Has our right to privacy been forgotten?

It feels very much as though the most desirable result for Google would be a removal of the whole "right to be forgotten," and that the intelligence services would really like us to just trust them to get on with it, and what they mostly want is to rebuild any lost trust. The result is that we - and our privacy - are still being squeezed. It's easy to see why: both businesses and governments benefit (or at least believe that they benefit) from having as much of our data as possible. They also know it - and know how to play the game, as the orchestration of the various hearings demonstrates.

Snooper's delight

They know how to use each other for their own benefit too. As far back as 2007, Google's Peter Fleischer was using the now-defunct Data Retention Directive as a bargaining tool in Google's battle with the Article 29 Working party over the length that Google could hold search logs. In a round table event, David Bickford, former legal director of MI5 and MI6 made the converse and complimentary argument that if corporations like Google could gather, retain and analyse all this data, it would be perverse to place more restrictions and controls over the way that the intelligence services gather, retain and analyse data.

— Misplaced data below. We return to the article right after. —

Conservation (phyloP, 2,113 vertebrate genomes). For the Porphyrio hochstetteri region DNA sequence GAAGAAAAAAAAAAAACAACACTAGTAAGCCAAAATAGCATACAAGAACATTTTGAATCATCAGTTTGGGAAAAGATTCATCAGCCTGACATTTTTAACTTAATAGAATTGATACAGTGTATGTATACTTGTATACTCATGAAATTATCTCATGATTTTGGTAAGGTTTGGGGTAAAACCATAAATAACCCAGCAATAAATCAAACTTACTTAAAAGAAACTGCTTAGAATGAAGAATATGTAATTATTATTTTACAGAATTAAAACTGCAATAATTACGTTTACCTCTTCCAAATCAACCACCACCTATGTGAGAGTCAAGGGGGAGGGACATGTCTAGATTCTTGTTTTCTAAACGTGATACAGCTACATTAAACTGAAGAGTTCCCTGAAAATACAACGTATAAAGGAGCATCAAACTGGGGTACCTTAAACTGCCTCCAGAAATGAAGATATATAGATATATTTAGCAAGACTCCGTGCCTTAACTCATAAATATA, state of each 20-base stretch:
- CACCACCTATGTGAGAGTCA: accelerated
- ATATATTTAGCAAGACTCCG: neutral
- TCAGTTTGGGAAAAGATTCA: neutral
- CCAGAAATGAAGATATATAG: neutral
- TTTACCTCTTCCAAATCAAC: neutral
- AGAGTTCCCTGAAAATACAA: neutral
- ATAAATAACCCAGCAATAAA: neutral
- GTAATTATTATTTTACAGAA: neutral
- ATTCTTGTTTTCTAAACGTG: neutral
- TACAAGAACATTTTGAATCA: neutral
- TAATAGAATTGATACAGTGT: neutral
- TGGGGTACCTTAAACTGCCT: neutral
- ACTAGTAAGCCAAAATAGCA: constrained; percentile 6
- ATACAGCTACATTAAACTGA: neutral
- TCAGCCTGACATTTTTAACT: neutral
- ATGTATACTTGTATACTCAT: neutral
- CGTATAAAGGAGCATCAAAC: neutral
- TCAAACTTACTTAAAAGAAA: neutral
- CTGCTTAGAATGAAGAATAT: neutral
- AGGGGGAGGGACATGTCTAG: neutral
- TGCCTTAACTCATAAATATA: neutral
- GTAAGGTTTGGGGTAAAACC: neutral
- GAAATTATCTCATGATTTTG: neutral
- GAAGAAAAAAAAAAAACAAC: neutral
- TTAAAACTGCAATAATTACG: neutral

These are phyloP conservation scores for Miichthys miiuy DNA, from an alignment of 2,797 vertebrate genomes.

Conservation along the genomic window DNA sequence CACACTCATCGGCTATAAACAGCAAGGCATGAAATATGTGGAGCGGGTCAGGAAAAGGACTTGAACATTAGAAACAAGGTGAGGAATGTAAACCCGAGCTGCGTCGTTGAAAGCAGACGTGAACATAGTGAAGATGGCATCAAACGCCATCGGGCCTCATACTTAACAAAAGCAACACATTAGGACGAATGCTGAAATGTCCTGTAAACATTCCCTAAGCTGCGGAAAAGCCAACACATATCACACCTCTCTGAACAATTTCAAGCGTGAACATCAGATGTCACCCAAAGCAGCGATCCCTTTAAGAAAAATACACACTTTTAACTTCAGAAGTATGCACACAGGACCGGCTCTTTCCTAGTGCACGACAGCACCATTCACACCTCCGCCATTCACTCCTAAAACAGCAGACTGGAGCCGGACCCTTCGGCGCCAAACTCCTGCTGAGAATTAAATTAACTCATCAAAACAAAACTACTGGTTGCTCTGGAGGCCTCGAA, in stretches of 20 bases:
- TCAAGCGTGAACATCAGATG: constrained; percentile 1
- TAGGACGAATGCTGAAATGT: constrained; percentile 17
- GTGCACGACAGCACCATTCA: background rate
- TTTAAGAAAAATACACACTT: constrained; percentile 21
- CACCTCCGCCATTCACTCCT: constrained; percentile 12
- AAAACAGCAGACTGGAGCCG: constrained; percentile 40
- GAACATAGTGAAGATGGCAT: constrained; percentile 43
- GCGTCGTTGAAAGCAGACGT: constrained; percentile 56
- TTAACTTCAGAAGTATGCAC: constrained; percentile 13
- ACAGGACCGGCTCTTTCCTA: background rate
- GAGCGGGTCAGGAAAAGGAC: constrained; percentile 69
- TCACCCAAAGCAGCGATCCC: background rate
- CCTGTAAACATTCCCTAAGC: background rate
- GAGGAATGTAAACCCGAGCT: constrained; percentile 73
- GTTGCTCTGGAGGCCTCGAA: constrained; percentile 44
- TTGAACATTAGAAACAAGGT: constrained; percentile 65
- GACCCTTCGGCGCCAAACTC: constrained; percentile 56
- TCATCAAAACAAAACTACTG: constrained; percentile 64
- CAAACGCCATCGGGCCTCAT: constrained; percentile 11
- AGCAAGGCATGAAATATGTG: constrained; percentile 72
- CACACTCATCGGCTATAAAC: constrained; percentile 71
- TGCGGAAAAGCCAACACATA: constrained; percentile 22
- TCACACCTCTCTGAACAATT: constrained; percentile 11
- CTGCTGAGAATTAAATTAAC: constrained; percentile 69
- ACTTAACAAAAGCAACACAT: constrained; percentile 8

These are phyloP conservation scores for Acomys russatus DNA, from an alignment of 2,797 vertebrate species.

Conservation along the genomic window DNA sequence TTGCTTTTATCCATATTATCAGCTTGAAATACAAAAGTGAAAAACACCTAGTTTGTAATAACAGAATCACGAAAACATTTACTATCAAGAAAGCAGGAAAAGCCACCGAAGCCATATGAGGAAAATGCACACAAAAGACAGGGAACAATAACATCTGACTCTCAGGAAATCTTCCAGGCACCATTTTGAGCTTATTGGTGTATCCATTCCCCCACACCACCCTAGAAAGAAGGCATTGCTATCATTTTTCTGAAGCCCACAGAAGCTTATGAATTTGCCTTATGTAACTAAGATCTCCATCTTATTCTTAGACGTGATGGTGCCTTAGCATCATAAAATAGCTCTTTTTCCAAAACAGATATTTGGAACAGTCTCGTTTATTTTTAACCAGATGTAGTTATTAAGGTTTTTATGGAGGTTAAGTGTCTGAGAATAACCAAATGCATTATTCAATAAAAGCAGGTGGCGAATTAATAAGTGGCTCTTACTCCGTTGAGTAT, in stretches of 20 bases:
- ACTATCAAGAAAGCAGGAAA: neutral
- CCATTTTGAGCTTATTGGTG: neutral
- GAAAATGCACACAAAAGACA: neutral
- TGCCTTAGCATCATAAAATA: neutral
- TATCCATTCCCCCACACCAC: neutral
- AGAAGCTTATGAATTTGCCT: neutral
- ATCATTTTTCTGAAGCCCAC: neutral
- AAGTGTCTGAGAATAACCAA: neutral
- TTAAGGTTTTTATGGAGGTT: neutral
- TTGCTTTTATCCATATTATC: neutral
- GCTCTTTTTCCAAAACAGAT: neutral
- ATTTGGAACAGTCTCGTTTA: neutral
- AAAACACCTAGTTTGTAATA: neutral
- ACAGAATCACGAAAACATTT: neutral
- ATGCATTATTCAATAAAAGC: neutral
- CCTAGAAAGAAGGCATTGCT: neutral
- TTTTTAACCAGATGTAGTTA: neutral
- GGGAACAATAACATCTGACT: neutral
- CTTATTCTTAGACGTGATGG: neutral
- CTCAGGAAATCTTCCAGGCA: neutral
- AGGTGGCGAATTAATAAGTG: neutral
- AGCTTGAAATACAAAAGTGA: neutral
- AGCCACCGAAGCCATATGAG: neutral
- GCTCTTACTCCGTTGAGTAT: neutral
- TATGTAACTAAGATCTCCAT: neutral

On the intelligence side, the squeeze is really on, driven in part by the current anxiety over the so-called Islamic State. Fresh from her success in driving through the Data Retention and Investigatory Powers Act - with the aid of the authoritarian wings of both Labour and the Liberal Democrats - Home Secretary Theresa May has now announced her plan to bring back the unlamented Communications Data Bill - better known as the Snoopers' Charter.

So we have Google trying to persuade people to surrender the so-called right to be forgotten, while the intelligence services seek ever more freedom to gather and hold data. Privacy is being squeezed from both directions. However, both sides are at least trying to make it look as though privacy is being considered. A few years ago, neither would have done so. That much is progress - but it is only a small step, and we need much more.